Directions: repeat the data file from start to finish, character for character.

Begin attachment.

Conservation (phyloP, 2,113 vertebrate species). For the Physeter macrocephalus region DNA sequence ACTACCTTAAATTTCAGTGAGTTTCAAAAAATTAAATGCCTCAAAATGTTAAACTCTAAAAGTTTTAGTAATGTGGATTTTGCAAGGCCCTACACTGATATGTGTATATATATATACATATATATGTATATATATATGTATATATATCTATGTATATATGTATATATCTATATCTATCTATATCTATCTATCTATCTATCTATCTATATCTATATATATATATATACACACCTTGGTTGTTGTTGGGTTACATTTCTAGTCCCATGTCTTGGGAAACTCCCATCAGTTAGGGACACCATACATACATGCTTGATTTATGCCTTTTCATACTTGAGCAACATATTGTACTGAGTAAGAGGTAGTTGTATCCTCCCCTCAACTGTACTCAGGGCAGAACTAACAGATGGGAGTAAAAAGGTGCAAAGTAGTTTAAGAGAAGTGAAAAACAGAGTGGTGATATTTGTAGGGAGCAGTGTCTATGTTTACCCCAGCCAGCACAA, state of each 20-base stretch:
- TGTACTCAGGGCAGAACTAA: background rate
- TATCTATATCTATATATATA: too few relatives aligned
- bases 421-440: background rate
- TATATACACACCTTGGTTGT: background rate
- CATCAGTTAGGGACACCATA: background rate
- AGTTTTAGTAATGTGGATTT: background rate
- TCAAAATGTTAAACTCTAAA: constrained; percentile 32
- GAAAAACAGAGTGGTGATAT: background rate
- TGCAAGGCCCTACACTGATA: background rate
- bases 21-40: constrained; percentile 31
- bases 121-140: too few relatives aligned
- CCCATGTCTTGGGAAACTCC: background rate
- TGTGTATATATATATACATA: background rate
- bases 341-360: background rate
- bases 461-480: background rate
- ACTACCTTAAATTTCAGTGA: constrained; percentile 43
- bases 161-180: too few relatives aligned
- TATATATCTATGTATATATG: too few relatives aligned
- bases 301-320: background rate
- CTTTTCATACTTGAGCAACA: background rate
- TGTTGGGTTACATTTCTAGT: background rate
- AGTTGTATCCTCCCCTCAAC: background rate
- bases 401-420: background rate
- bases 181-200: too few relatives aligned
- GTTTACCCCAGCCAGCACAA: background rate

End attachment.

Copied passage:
Conservation (phyloP, 2,113 vertebrate species). For the Physeter macrocephalus region DNA sequence ACTACCTTAAATTTCAGTGAGTTTCAAAAAATTAAATGCCTCAAAATGTTAAACTCTAAAAGTTTTAGTAATGTGGATTTTGCAAGGCCCTACACTGATATGTGTATATATATATACATATATATGTATATATATATGTATATATATCTATGTATATATGTATATATCTATATCTATCTATATCTATCTATCTATCTATCTATCTATATCTATATATATATATATACACACCTTGGTTGTTGTTGGGTTACATTTCTAGTCCCATGTCTTGGGAAACTCCCATCAGTTAGGGACACCATACATACATGCTTGATTTATGCCTTTTCATACTTGAGCAACATATTGTACTGAGTAAGAGGTAGTTGTATCCTCCCCTCAACTGTACTCAGGGCAGAACTAACAGATGGGAGTAAAAAGGTGCAAAGTAGTTTAAGAGAAGTGAAAAACAGAGTGGTGATATTTGTAGGGAGCAGTGTCTATGTTTACCCCAGCCAGCACAA, state of each 20-base stretch:
- TGTACTCAGGGCAGAACTAA: background rate
- TATCTATATCTATATATATA: too few relatives aligned
- bases 421-440: background rate
- TATATACACACCTTGGTTGT: background rate
- CATCAGTTAGGGACACCATA: background rate
- AGTTTTAGTAATGTGGATTT: background rate
- TCAAAATGTTAAACTCTAAA: constrained; percentile 32
- GAAAAACAGAGTGGTGATAT: background rate
- TGCAAGGCCCTACACTGATA: background rate
- bases 21-40: constrained; percentile 31
- bases 121-140: too few relatives aligned
- CCCATGTCTTGGGAAACTCC: background rate
- TGTGTATATATATATACATA: background rate
- bases 341-360: background rate
- bases 461-480: background rate
- ACTACCTTAAATTTCAGTGA: constrained; percentile 43
- bases 161-180: too few relatives aligned
- TATATATCTATGTATATATG: too few relatives aligned
- bases 301-320: background rate
- CTTTTCATACTTGAGCAACA: background rate
- TGTTGGGTTACATTTCTAGT: background rate
- AGTTGTATCCTCCCCTCAAC: background rate
- bases 401-420: background rate
- bases 181-200: too few relatives aligned
- GTTTACCCCAGCCAGCACAA: background rate